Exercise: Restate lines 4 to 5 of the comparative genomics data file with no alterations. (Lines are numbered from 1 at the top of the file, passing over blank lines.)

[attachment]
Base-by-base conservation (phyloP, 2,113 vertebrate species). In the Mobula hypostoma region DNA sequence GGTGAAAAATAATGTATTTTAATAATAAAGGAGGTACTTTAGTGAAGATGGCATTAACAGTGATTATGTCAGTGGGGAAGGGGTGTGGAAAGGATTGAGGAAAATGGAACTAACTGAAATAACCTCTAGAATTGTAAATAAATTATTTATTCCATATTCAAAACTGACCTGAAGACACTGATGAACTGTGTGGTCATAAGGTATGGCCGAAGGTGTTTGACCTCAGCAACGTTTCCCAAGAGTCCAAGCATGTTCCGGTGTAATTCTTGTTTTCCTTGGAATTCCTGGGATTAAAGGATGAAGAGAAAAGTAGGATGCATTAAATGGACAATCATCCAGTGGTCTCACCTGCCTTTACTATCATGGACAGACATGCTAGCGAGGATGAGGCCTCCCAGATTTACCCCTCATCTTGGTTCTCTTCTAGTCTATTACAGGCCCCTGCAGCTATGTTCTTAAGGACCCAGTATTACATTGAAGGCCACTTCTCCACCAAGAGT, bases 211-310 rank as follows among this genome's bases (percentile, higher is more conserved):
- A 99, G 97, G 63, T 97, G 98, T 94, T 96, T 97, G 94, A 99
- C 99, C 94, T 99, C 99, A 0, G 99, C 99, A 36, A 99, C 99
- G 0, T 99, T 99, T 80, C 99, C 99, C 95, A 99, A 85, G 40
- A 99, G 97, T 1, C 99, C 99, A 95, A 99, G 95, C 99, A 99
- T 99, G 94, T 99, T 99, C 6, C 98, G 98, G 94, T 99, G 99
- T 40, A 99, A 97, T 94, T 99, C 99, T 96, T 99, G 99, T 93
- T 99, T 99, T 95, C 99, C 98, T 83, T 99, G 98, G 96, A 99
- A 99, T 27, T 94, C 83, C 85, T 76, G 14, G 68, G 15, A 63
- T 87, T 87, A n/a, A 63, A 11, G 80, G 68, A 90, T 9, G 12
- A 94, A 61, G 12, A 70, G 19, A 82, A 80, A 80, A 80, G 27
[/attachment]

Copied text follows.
- G 0, T 99, T 99, T 80, C 99, C 99, C 95, A 99, A 85, G 40
- A 99, G 97, T 1, C 99, C 99, A 95, A 99, G 95, C 99, A 99